“While the defense economy requires an increasingly long preparation time, the use of weapons in the field must be able to be deployed in an increasingly short time”


Ihe duration and intensity of the war in Ukraine, as well as the rise of international geopolitical tensions – particularly on the Asian continent – ​​lead us to wonder today about the increasingly complex relationships between these different forms of war. and their links with the functioning of an increasingly globalized economy.

Traditionally, the relationship between war and the economy took mainly two distinct forms: on the one hand, the preparation for expected or possible wars, with military expenditure including the training of soldiers and their equipment through the production or acquisition military equipment – ​​we then speak of the “defence economy”; on the other hand, the various economic levers that can be used by States for strategic purposes to deter or constrain the adversary – we then speak of “economic weapons”.

The temporal dimension taken by each of these two forms of relations between the economy and defense is very different, and this difference is now tending to increase, in particular due to technological progress.

The complex game of alliances

While the defense economy mobilizes an increasingly long preparation time, the use of weapons – including innovative weapons – in the field must be able to be deployed in an increasingly short time. This growing gap between these contradictory temporal requirements of the conduct of conflicts, on the sites of confrontation and in their preparation, today poses serious strategic and economic problems. These difficulties are further aggravated by the complex game of alliances when the clashes are prolonged, as can be observed today in Ukraine.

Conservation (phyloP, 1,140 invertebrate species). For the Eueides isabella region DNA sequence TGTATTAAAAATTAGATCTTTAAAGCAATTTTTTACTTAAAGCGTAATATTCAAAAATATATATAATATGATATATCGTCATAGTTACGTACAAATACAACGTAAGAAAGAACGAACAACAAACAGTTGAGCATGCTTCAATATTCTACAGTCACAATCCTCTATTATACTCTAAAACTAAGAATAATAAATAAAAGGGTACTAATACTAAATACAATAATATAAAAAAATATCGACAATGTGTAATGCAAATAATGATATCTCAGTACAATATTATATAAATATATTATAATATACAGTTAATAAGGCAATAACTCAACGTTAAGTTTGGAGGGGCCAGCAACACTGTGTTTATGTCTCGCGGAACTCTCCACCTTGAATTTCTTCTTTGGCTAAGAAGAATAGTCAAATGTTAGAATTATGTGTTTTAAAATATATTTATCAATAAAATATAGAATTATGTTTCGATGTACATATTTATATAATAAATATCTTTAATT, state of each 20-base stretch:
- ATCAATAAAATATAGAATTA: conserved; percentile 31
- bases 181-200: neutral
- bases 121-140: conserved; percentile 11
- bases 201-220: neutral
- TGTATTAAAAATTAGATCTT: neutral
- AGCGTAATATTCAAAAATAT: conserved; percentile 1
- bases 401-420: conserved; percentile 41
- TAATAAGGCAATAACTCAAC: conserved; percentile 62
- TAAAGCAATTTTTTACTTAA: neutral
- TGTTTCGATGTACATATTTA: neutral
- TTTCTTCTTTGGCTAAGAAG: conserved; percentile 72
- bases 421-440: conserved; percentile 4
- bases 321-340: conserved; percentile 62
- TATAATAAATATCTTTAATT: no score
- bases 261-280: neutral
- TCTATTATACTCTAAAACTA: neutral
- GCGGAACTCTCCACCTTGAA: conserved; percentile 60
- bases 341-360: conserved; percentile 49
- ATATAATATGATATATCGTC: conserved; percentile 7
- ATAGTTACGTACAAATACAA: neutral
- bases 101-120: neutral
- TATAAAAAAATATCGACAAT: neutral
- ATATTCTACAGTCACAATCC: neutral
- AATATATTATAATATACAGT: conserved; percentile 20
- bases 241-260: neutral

The asymmetry of the forces initially present highlighted the economic problems posed by this gap between the time of the fighting and the time of their preparation.

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It was not until 2015, after the long period of decline that began at the end of the 1980s, that Western European countries began to timidly increase their military spending, with a few notable exceptions, including the Germany, whose military spending still reached only 1.2% of its gross domestic product (GDP) in 2021.

However, the urgency of the needs for men, arms and ammunition for the war in Ukraine and its long-term extension clearly highlight today the consequences of this temporal discordance in terms of equipment, and perhaps even skills, in a conflict that has rapidly become global.

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